A sigh of relief or a shrug of the shoulders?
Alibaba managed to post revenues that topped expectations for the period that ended June 30, perhaps alleviating concerns that had bedeviled rivals such as Tencent. The core eCommerce business showed robust growth, while the company still seeks diversification away from that line, which includes online retail sites Tmall and Taobao.
In terms of the fiscal first quarter (2019) tallies of the top and bottom lines: The company posted sales of 80.9 billion RMB, which slightly bested the consensus. In terms of net income, that came in at 8.7 billion RMB, which ties into funding for Ant Financial, the financial services arm of the company, and where net income was down 41 percent as a result of that activity.
As had been reported, during the period, the company exercised an option to acquire roughly a third of Ant, which has seemingly pulled away from listing on the public markets. Though not explicitly broken out in filings by Alibaba, The Wall Street Journal estimated that pre-tax profit at the unit slumped to 2.4 billion yuan from 5.3 billion yuan last year.
Yet despite the various impacts to items below the revenue line, net income per share, at 8.04 yuan, was better than consensus of lower than 8.15 yuan expected, per CNBC.
Drilling down a bit, the company’s core eCommerce business remained the key driver, with 61 percent growth, measured year over year, to 69.2 billion RMB. Within that segment, in supplemental materials offered by the company in tandem with earnings, Alibaba said within China retail commerce activity, the customer management line item gained 26 percent to 33 billon RMB. Commissions grew faster than that segment, logging a 55 percent growth rate, to 13.7 billion RMB.
And while a relatively small piece of the earnings pie, it should be noted that in the period, international spending remained robust: Retail international commerce was up 64 percent to 4.3 billion RMB.
Digital Puts Up Strong Digits
The cloud computing unit showed sales of 4.7 billion RMB, a growth rate that remains impressive at 93 percent. Also, while there have been rumblings about government restrictions on gaming, the digital media and entertainment unit rose 46 percent to 5.9 billion RMB.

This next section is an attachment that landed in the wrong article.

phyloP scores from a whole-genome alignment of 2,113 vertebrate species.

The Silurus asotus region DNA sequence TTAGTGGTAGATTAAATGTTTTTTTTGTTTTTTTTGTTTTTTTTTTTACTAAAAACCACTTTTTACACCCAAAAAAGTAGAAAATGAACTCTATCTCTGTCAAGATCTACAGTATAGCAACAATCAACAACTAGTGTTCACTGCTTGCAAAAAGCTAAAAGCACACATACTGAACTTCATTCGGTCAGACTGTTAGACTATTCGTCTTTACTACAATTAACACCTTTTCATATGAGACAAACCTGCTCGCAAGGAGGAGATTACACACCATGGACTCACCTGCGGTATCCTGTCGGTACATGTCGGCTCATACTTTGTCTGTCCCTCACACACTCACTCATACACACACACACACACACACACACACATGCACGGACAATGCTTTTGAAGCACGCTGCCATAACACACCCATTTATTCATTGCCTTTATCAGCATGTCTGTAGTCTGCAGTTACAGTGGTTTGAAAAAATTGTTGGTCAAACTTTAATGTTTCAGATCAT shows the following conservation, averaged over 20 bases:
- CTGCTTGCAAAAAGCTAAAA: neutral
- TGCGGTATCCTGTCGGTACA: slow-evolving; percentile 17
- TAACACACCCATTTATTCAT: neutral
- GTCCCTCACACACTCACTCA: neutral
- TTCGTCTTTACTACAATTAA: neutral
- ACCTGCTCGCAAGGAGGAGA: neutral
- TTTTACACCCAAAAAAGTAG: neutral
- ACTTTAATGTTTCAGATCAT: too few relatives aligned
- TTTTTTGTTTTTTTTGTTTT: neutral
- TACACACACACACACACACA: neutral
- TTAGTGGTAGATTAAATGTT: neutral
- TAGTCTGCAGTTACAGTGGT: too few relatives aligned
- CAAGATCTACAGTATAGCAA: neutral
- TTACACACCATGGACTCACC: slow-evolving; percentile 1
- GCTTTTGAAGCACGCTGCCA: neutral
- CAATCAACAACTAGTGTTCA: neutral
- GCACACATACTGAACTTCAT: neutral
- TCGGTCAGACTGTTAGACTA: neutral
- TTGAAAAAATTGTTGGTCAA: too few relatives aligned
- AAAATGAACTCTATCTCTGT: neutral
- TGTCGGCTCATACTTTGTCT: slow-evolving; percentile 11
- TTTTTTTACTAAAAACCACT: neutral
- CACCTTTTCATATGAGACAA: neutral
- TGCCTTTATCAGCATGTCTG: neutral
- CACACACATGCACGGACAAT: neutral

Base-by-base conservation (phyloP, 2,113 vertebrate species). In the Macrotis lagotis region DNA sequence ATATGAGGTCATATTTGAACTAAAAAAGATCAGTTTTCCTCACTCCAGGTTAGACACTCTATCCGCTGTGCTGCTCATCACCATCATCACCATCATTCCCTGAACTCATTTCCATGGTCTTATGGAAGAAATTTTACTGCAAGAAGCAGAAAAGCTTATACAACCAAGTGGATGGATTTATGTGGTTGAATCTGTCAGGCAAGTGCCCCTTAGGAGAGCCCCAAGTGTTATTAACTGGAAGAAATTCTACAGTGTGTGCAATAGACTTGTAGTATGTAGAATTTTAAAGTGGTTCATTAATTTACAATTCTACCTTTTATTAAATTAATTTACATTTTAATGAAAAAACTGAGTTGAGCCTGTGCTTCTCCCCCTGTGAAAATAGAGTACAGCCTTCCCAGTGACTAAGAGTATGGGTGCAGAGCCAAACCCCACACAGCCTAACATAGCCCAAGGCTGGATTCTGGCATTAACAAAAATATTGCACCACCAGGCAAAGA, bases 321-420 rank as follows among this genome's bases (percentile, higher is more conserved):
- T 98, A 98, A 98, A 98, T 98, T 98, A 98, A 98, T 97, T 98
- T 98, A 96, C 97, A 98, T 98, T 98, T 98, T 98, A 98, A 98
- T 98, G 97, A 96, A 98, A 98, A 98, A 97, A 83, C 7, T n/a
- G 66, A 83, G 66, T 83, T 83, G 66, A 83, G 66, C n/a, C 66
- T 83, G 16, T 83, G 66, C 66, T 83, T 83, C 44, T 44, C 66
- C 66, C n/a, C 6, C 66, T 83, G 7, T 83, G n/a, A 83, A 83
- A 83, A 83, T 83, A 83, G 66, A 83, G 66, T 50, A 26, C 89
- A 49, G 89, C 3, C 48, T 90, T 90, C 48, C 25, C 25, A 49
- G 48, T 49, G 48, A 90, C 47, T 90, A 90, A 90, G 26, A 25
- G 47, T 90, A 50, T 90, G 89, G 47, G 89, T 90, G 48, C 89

All in, the numbers stand in a bit of contrast to those of rivals such as Tencent, which earlier this month had posted a surprise loss on the heels of games being pulled from release.
If one theme emerged from the Alibaba numbers, it might be that mobile is moving … up and to the right, so to speak (we mean growth). In terms of total customer base, active customers stood at 576 million, up 24 million quarter to quarter, and up 100 million through the past year. That is the number of annual active customers that had been on the China retail marketplaces through the 12-month period that ended in June.
In terms of mobile monthly active users, the tally was 634 million, up 20 percent year on year and, as The WSJ noted, 3 percent sequentially.
Moving Beyond eCommerce
The company continues to make efforts to move beyond its core eCommerce bastion. On Thursday (Aug. 23), as the financial media noted, Alibaba said it has combined the Koubei local commerce platform with the Ele.me business, which in turn focuses on food delivery. The combined unit has grabbed $3 billion in financing from a consortium that includes Alibaba and SoftBank. In addition, as noted by Bloomberg, margins also got a bit of pressure from continued expansion tied to its Hema supermarket chain, with a few dozen in operation.